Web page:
As alibis go, this one would seem to be airtight: Your honour, my client was only a year old at the time of the crime.
But it did not stop an Egyptian military court from convicting the accused, a boy now 3½, of killing three people, carrying guns and firebombs, blocking a road with burning tires, and trying to damage government buildings – and sentencing him to life in prison.
The verdict came last week in a mass trial of 107 people suspected of being members of the outlawed Muslim Brotherhood, and the charges stemmed from the protests, street clashes and police crackdowns in Egypt after the military overthrow of the elected Islamist president, Mohammed Morsi, in 2013. Hundreds of people were killed and thousands were jailed.
After an uproar over the conviction of the boy – Ahmed Mansour Qorani Sharara, who was never arrested – the military said that it was a case of mistaken identity, and that authorities had actually meant to try a 16-year-old student with the same name. The teenager is on the run, the military added in a post on its official Facebook page.
But that, too, may be a mistake: Before the military statement, a police spokesman, Abu Bakr Abdel-Karim, said in a television interview that the wanted culprit was the toddler’s uncle, a 51-year-old man who has a similar name.
In an interview on Tuesday, Abdel-Karim said the reason for the mix-up remained unknown. “I don’t know why there is a contradiction between the statements,” – he said. “I’m not the one responsible for communication with the army.” A military spokesman, Mohammed Samir, refused to comment.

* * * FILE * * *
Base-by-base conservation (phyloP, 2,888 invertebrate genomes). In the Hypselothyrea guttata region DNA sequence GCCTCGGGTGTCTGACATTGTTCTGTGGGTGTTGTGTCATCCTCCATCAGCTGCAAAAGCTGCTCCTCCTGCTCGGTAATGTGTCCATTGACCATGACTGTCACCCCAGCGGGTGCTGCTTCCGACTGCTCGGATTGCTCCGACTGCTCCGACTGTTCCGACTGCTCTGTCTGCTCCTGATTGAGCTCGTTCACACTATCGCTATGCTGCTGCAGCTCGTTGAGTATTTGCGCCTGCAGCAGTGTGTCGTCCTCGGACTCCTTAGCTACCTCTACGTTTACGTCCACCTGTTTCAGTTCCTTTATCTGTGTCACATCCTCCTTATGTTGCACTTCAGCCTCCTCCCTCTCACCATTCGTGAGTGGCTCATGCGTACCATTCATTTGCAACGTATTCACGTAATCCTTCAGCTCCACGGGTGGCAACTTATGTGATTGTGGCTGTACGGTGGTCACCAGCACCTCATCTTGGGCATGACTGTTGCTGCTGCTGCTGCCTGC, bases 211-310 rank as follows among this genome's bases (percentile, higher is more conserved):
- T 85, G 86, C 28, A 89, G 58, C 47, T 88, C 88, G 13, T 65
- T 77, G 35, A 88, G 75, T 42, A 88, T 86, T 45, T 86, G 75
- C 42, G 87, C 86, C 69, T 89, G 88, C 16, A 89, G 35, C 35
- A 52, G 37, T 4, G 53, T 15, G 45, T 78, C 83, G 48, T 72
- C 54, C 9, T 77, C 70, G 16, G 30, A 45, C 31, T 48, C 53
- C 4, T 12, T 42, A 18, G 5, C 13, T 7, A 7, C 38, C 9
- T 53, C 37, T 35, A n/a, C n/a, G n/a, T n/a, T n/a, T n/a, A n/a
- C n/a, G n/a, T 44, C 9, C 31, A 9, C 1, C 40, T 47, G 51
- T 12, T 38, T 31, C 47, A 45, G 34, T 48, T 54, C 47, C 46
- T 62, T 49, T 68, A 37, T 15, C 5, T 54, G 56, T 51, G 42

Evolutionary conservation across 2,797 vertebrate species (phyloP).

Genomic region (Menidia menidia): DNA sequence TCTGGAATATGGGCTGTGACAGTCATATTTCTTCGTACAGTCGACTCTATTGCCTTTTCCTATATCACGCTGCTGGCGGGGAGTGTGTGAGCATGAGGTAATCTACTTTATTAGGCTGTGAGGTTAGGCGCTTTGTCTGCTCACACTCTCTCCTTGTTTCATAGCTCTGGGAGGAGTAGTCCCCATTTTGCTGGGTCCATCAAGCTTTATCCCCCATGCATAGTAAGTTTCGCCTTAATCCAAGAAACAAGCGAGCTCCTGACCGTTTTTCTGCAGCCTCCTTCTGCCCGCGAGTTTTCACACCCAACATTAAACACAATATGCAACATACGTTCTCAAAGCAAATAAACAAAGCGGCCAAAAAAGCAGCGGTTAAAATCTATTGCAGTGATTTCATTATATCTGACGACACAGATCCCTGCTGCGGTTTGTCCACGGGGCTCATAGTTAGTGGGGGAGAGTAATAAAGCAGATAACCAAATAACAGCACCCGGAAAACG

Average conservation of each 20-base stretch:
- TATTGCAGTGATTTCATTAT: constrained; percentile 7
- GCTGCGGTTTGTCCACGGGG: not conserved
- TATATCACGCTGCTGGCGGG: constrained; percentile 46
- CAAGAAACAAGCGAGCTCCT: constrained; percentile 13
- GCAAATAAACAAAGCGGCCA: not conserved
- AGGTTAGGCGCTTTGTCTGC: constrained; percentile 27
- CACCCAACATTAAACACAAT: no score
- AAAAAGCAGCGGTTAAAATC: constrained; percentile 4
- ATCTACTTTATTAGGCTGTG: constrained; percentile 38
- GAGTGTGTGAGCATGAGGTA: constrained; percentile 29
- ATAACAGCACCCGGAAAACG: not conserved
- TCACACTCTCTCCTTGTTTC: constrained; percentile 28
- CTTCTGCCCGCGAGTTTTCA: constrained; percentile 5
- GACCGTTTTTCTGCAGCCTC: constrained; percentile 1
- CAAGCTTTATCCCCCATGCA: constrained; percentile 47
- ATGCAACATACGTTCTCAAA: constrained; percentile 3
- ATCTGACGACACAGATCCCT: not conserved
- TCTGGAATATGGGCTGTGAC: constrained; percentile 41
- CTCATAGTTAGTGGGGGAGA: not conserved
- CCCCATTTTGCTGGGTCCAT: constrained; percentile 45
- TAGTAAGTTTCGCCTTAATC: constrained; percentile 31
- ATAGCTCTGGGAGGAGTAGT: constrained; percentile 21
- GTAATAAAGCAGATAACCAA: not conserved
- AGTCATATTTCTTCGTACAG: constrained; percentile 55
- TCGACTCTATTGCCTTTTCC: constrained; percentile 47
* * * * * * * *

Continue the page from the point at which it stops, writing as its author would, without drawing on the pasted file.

The case shed a stark light on the often dysfunctional Egyptian judiciary, which since 2013 has sentenced hundreds of people to death or to life in prison in mass trials on what human rights advocacy groups have called trumped-up charges. Ahmed’s conviction was for crimes allegedly committed by supporters of Morsi in January 2014.
The army’s announcements about the case of mistaken identity have not included any apology for the distress caused to the child’s family, which was evident in an appearance the boy and his father made on one of Egypt’s most-watched talk shows.
“I swear I don’t want to upset anyone,” the father, Mansour Qorani Sharara, said through sobs as he held the boy and pleaded for help. “They told me they will take my child. No one will take my child.”
The show’s host, Wael el-Ibrashy, favoured the ousting of Mr Morsi and is a prominent supporter of the government of President Abdel-Fattah al-Sisi. But he said despondently, “I don’t know how people are meant to believe in justice after they see this.”
Mr Sharara’s wife, Hemat, called in to the show to say that the police came to the family home looking for her husband and child while Mr Sharara was on the air. Mr Sharara had already spent four months in prison because the authorities mistook him for his son.
Egypt maintains that its judiciary is independent, and the government routinely rejects all criticism of its judges or their verdicts. Even so, human rights groups say Egyptian judges comply with the government’s wishes. Insulting the judiciary is a crime in Egypt, and many people have been convicted of the charge in recent years.